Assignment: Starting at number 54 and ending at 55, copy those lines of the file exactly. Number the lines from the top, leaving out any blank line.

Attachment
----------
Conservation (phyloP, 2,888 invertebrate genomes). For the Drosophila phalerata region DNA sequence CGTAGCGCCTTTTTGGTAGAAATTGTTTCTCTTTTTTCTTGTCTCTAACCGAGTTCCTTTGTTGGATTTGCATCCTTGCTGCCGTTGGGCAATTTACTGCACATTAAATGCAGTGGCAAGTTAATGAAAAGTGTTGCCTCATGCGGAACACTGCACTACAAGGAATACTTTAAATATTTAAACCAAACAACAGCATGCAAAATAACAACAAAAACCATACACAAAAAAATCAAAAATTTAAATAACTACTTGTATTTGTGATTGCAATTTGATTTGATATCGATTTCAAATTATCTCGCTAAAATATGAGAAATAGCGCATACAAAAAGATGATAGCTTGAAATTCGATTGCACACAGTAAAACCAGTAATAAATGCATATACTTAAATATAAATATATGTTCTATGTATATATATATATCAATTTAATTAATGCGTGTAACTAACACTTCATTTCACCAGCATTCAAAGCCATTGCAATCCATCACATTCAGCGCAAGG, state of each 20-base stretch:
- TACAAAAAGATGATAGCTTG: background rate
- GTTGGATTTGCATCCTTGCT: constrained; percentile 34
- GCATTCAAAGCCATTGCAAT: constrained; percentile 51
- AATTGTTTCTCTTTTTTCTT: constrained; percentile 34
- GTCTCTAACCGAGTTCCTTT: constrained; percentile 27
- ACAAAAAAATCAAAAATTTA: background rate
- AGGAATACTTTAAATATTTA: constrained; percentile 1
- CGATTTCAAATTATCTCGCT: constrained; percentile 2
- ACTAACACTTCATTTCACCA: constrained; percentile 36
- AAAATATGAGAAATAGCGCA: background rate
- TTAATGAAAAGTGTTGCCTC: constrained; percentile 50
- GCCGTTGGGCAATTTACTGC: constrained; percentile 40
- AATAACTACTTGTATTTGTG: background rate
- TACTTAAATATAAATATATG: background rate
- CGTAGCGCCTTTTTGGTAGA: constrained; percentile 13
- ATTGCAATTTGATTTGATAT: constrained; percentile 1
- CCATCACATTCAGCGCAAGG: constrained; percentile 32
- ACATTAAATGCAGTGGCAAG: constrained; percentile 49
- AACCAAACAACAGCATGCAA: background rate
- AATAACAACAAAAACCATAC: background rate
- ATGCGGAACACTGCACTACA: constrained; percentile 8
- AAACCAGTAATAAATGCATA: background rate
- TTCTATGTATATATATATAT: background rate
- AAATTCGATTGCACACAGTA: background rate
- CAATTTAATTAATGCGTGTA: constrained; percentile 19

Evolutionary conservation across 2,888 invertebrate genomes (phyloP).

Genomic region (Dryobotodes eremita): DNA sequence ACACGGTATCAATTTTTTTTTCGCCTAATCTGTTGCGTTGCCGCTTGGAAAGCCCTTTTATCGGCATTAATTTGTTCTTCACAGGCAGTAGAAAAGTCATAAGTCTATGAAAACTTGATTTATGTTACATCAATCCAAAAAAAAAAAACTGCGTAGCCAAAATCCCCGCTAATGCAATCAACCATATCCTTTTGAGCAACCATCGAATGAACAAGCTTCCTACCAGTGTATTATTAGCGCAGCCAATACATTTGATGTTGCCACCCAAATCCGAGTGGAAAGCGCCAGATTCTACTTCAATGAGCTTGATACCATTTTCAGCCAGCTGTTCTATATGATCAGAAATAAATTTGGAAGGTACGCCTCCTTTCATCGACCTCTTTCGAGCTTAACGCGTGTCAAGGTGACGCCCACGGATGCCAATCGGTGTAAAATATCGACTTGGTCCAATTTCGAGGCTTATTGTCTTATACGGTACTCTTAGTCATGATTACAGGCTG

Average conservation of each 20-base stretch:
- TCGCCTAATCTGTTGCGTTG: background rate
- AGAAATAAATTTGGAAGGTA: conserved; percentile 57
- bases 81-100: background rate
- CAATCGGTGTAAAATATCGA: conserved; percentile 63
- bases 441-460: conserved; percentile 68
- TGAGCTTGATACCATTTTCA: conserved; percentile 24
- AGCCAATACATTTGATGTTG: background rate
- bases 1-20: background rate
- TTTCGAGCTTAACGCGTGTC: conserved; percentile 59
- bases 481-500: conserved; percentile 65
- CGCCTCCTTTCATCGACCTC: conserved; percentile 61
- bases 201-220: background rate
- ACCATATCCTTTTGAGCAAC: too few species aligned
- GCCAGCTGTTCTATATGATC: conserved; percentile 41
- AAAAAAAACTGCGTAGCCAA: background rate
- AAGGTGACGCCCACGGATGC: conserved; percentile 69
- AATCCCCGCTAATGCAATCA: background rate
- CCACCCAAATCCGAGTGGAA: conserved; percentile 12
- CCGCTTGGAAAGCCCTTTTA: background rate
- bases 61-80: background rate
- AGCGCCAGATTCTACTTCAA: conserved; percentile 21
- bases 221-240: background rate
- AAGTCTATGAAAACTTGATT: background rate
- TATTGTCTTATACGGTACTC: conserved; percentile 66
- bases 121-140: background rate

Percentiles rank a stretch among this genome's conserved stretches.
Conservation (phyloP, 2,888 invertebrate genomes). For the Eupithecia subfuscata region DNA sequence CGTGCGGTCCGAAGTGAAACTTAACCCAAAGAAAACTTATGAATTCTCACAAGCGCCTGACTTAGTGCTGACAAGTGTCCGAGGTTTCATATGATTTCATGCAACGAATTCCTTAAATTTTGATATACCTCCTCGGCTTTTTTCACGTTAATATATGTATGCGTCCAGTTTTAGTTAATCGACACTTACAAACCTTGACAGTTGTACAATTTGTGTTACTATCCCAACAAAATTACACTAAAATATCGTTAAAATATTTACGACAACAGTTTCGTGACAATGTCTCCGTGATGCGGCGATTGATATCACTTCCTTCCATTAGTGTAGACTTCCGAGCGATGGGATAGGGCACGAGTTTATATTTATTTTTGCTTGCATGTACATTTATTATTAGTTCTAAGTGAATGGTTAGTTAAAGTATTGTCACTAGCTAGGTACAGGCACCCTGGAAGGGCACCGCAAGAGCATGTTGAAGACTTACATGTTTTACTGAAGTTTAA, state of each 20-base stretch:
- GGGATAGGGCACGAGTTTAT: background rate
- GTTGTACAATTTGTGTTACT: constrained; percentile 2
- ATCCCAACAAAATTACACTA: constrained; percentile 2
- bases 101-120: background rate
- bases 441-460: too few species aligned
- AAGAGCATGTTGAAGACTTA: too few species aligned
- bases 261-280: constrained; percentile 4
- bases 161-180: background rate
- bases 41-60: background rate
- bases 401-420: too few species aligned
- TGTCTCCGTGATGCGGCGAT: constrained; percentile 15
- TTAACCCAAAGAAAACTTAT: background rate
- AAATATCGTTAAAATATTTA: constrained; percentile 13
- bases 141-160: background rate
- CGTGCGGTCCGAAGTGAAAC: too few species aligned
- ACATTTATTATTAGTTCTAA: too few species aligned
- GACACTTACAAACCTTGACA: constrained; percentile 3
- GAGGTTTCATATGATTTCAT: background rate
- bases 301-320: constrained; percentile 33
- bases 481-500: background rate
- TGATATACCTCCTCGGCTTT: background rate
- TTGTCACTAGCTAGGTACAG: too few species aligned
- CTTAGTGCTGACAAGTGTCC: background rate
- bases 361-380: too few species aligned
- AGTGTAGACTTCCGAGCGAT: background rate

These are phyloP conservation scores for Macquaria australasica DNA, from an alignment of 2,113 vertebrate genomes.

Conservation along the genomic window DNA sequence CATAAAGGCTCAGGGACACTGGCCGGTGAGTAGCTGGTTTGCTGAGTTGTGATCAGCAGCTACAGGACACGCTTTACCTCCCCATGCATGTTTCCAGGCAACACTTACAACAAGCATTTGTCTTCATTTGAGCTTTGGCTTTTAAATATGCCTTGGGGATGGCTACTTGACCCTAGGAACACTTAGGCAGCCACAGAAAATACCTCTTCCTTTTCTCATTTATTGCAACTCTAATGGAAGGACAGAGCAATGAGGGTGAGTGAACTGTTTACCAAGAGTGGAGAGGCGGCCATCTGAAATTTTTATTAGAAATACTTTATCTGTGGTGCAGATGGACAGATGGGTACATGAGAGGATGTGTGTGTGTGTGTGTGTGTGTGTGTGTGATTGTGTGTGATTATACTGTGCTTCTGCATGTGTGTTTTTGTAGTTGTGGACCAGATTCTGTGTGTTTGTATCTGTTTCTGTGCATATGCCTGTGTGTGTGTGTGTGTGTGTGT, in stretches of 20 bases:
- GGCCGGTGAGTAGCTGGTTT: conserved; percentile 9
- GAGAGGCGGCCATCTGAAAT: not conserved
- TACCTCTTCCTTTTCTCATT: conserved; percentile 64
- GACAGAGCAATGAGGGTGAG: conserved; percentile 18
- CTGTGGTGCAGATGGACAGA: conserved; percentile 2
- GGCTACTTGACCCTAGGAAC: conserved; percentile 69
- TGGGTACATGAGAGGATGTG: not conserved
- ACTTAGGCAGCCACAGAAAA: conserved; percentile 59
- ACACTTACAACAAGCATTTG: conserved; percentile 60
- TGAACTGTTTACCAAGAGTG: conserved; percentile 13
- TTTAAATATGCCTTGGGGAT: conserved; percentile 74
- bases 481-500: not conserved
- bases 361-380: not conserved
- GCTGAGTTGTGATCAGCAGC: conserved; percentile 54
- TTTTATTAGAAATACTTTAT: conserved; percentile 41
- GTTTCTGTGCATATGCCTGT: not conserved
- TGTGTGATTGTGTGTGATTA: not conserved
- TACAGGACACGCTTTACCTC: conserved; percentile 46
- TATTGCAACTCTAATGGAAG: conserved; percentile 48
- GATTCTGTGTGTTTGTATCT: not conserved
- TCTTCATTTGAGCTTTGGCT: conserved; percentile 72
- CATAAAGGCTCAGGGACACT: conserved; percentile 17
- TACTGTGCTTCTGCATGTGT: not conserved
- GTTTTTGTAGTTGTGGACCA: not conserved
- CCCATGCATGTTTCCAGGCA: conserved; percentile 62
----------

- bases 121-140: background rate

Percentiles rank a stretch among this genome's conserved stretches.